D.D. Palmer started to practice as a “chiropractor”.


The Palmer School of Chiropractic, the first chiropractic educational institution, opened.


Kansas became the first state of the country to recognise and license the chiropractic. Louisiana was the last state in 1974.


Alberta became the first province to license chiropractic practice in Canada. Ontario followed it in 1925. Newfoundland was the last province, in 1992.


The US Council of State Chiropractic Examining Boards was established with a mandate to provide unified standards for licensure. It was renamed as the Federation of Chiropractic Licensing Boards (FCLB) in 1974.


The Canton of Zurich, Switzerland became the first jurisdiction outside North America to license the practice of chiropractic.


The Foundation for Chiropractic Education and Research (FCER) was created and became the profession’s foremost agency for the funding of postgraduate scholarship and research.


The US National Board of Chiropractic Examiners (NBCE) was established to promote consistency and reciprocity between state examining boards.


The US Council on Chiropractic Education (CCE) was recognised by the federal government as the accrediting agency for chiropractic schools. This led to the development of affiliated agencies in Australia, Canada, Europe and most recently Latin America.


In New Zealand, the report of the NZ Commission of Inquiry into Chiropractic got published. This was the first government commission that adopted a full judicial procedure on the role of the chiropractic profession, hearing evidence under oath and cross-examining patients, chiropractors, medical doctors and others. The Commission’s recommendations strongly endorsed chiropractic services and called for medical cooperation.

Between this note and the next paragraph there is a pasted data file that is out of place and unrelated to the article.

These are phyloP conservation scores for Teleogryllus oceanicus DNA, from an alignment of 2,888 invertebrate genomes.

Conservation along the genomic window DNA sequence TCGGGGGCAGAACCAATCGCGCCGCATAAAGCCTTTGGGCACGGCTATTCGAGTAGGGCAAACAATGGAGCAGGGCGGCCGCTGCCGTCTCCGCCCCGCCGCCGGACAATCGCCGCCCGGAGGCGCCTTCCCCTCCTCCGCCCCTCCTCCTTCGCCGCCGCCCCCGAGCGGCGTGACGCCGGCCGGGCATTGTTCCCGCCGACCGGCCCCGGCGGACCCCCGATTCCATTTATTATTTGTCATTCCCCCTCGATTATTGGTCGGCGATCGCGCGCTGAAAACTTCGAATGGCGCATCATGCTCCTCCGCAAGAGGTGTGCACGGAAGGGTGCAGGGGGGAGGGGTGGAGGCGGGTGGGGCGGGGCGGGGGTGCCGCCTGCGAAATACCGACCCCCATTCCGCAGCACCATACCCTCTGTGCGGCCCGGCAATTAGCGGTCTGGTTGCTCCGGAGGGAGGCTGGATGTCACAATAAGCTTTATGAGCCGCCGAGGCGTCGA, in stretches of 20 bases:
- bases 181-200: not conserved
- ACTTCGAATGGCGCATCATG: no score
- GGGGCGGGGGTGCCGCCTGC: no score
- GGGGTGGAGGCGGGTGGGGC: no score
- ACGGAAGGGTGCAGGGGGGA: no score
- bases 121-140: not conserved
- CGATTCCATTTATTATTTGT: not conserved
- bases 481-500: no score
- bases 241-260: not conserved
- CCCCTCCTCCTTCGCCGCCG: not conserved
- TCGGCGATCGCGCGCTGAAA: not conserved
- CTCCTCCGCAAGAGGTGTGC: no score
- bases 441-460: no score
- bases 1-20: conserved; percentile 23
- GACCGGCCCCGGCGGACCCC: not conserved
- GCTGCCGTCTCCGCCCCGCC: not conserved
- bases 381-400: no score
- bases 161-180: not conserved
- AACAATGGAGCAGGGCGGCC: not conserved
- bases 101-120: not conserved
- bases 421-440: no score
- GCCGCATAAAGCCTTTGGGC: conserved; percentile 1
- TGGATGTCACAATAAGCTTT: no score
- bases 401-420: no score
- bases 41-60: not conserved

The final judgment in the Wilk vs. American Medical Association case was entered, opening the way for much greater cooperation between medical and chiropractic doctors in education, research and practice in the United States and internationally.


The World Federation of Chiropractic (WFC) was formed. The WFC, which is actually constituted of national associations of chiropractors in over 85 countries, was admitted into official relations with the World Health Organization (WHO) as a non-governmental organisation or NGO in January 1997.


The Manga Report in Canada was the first government-commissioned report by health economists looking at the cost-effectiveness of chiropractic services. It recognized a primary role for chiropractors in back pain patients on grounds of safety, cost-effectiveness and patient preference. It concluded that chiropractic would save hundreds of millions of dollars annually in direct health care costs and work disability payments.


Government-sponsored expert panels developing evidence-based guidelines for the management of patients with back pain in the US (Agency for HealthCare Policy and Research) and the U.K. (Clinical Standards Advisory Group) provided the first authoritative reports that manipulation is a proven and preferred treatment approach for most acute low-back pain patients.


The US government began official funding support for an ongoing agenda in chiropractic research thanks to the National Institutes of Health.


The first year in which there were more chiropractic schools outside the United States (17) than in the United States (16). In 2007, with the opening of schools in Japan, Malaysia and Spain, there were 23 recognised schools outside the United States.


The US Congress introduced chiropractic services in the military health system, then in 2004 throughout the veterans’ administration healthcare system.


The WHO published the WHO Guidelines on Basic Training and Safety in Chiropractic, recommending educational standards for the recognition and regulation of chiropractic services in all member countries. By 2009, the guides were printed in Arabic, Chinese, English, Finnish, French, German, Indonesian, Japanese, Korean, Portuguese, Spanish and Turkish.